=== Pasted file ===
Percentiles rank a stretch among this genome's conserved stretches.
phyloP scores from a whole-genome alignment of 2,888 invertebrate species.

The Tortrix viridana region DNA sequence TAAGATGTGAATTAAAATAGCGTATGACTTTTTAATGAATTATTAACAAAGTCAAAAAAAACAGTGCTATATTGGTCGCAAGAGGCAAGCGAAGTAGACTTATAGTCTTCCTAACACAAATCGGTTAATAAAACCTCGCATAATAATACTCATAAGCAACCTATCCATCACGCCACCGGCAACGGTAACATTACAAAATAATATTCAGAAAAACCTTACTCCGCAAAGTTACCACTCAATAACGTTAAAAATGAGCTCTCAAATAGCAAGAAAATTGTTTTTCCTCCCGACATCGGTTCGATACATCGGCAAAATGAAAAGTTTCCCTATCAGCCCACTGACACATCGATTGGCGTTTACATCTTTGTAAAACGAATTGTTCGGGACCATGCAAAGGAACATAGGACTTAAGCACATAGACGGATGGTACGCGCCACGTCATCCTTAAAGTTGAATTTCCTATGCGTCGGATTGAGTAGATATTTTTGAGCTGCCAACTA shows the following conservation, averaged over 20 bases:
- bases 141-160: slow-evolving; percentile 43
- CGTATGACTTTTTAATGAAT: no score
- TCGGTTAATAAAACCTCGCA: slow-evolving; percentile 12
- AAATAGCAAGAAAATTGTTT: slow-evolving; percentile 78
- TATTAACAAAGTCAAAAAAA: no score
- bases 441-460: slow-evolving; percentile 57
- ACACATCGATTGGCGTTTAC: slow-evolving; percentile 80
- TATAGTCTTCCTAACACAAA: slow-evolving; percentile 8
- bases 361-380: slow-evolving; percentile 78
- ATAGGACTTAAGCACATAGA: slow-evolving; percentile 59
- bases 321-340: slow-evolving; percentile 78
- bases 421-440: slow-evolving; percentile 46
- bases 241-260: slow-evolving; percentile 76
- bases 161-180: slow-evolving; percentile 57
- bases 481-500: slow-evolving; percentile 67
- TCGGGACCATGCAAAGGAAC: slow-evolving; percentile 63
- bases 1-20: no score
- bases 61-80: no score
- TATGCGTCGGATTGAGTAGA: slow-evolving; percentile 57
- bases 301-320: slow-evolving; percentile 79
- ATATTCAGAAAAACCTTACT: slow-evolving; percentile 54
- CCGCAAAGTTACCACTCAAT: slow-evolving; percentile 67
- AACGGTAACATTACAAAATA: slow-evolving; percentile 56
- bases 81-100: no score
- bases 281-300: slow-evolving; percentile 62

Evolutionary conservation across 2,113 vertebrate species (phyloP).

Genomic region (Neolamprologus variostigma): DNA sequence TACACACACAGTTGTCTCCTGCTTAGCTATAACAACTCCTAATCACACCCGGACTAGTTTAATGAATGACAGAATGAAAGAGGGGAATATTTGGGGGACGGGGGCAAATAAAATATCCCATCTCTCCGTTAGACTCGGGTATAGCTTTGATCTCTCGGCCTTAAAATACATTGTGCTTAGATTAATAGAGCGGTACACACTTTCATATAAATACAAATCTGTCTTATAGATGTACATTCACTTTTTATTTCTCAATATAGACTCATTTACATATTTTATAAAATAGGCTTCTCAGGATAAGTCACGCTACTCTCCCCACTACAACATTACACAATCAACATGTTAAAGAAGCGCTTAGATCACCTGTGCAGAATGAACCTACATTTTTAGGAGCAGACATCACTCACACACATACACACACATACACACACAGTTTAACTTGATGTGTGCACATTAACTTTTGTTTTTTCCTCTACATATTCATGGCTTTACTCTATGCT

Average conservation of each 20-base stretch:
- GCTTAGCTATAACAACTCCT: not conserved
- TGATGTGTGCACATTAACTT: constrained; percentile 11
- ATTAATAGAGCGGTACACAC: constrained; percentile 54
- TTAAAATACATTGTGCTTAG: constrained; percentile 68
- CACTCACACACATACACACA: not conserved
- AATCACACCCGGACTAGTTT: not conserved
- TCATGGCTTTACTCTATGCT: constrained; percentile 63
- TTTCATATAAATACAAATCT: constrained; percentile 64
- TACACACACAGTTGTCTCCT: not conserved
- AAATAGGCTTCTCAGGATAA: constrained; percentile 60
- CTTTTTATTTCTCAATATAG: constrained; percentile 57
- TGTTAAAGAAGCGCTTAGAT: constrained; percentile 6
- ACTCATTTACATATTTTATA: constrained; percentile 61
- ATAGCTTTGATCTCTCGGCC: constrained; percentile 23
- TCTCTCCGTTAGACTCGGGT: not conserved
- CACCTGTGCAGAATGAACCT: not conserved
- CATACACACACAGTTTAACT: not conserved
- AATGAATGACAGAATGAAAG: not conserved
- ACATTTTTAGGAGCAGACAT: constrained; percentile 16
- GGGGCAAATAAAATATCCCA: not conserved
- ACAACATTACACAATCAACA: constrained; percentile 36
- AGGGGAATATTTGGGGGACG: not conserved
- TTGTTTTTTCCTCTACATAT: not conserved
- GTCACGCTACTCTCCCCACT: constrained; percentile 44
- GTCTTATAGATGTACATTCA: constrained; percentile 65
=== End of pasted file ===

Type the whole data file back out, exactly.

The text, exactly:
Percentiles rank a stretch among this genome's conserved stretches.
phyloP scores from a whole-genome alignment of 2,888 invertebrate species.

The Tortrix viridana region DNA sequence TAAGATGTGAATTAAAATAGCGTATGACTTTTTAATGAATTATTAACAAAGTCAAAAAAAACAGTGCTATATTGGTCGCAAGAGGCAAGCGAAGTAGACTTATAGTCTTCCTAACACAAATCGGTTAATAAAACCTCGCATAATAATACTCATAAGCAACCTATCCATCACGCCACCGGCAACGGTAACATTACAAAATAATATTCAGAAAAACCTTACTCCGCAAAGTTACCACTCAATAACGTTAAAAATGAGCTCTCAAATAGCAAGAAAATTGTTTTTCCTCCCGACATCGGTTCGATACATCGGCAAAATGAAAAGTTTCCCTATCAGCCCACTGACACATCGATTGGCGTTTACATCTTTGTAAAACGAATTGTTCGGGACCATGCAAAGGAACATAGGACTTAAGCACATAGACGGATGGTACGCGCCACGTCATCCTTAAAGTTGAATTTCCTATGCGTCGGATTGAGTAGATATTTTTGAGCTGCCAACTA shows the following conservation, averaged over 20 bases:
- bases 141-160: slow-evolving; percentile 43
- CGTATGACTTTTTAATGAAT: no score
- TCGGTTAATAAAACCTCGCA: slow-evolving; percentile 12
- AAATAGCAAGAAAATTGTTT: slow-evolving; percentile 78
- TATTAACAAAGTCAAAAAAA: no score
- bases 441-460: slow-evolving; percentile 57
- ACACATCGATTGGCGTTTAC: slow-evolving; percentile 80
- TATAGTCTTCCTAACACAAA: slow-evolving; percentile 8
- bases 361-380: slow-evolving; percentile 78
- ATAGGACTTAAGCACATAGA: slow-evolving; percentile 59
- bases 321-340: slow-evolving; percentile 78
- bases 421-440: slow-evolving; percentile 46
- bases 241-260: slow-evolving; percentile 76
- bases 161-180: slow-evolving; percentile 57
- bases 481-500: slow-evolving; percentile 67
- TCGGGACCATGCAAAGGAAC: slow-evolving; percentile 63
- bases 1-20: no score
- bases 61-80: no score
- TATGCGTCGGATTGAGTAGA: slow-evolving; percentile 57
- bases 301-320: slow-evolving; percentile 79
- ATATTCAGAAAAACCTTACT: slow-evolving; percentile 54
- CCGCAAAGTTACCACTCAAT: slow-evolving; percentile 67
- AACGGTAACATTACAAAATA: slow-evolving; percentile 56
- bases 81-100: no score
- bases 281-300: slow-evolving; percentile 62

Evolutionary conservation across 2,113 vertebrate species (phyloP).

Genomic region (Neolamprologus variostigma): DNA sequence TACACACACAGTTGTCTCCTGCTTAGCTATAACAACTCCTAATCACACCCGGACTAGTTTAATGAATGACAGAATGAAAGAGGGGAATATTTGGGGGACGGGGGCAAATAAAATATCCCATCTCTCCGTTAGACTCGGGTATAGCTTTGATCTCTCGGCCTTAAAATACATTGTGCTTAGATTAATAGAGCGGTACACACTTTCATATAAATACAAATCTGTCTTATAGATGTACATTCACTTTTTATTTCTCAATATAGACTCATTTACATATTTTATAAAATAGGCTTCTCAGGATAAGTCACGCTACTCTCCCCACTACAACATTACACAATCAACATGTTAAAGAAGCGCTTAGATCACCTGTGCAGAATGAACCTACATTTTTAGGAGCAGACATCACTCACACACATACACACACATACACACACAGTTTAACTTGATGTGTGCACATTAACTTTTGTTTTTTCCTCTACATATTCATGGCTTTACTCTATGCT

Average conservation of each 20-base stretch:
- GCTTAGCTATAACAACTCCT: not conserved
- TGATGTGTGCACATTAACTT: constrained; percentile 11
- ATTAATAGAGCGGTACACAC: constrained; percentile 54
- TTAAAATACATTGTGCTTAG: constrained; percentile 68
- CACTCACACACATACACACA: not conserved
- AATCACACCCGGACTAGTTT: not conserved
- TCATGGCTTTACTCTATGCT: constrained; percentile 63
- TTTCATATAAATACAAATCT: constrained; percentile 64
- TACACACACAGTTGTCTCCT: not conserved
- AAATAGGCTTCTCAGGATAA: constrained; percentile 60
- CTTTTTATTTCTCAATATAG: constrained; percentile 57
- TGTTAAAGAAGCGCTTAGAT: constrained; percentile 6
- ACTCATTTACATATTTTATA: constrained; percentile 61
- ATAGCTTTGATCTCTCGGCC: constrained; percentile 23
- TCTCTCCGTTAGACTCGGGT: not conserved
- CACCTGTGCAGAATGAACCT: not conserved
- CATACACACACAGTTTAACT: not conserved
- AATGAATGACAGAATGAAAG: not conserved
- ACATTTTTAGGAGCAGACAT: constrained; percentile 16
- GGGGCAAATAAAATATCCCA: not conserved
- ACAACATTACACAATCAACA: constrained; percentile 36
- AGGGGAATATTTGGGGGACG: not conserved
- TTGTTTTTTCCTCTACATAT: not conserved
- GTCACGCTACTCTCCCCACT: constrained; percentile 44
- GTCTTATAGATGTACATTCA: constrained; percentile 65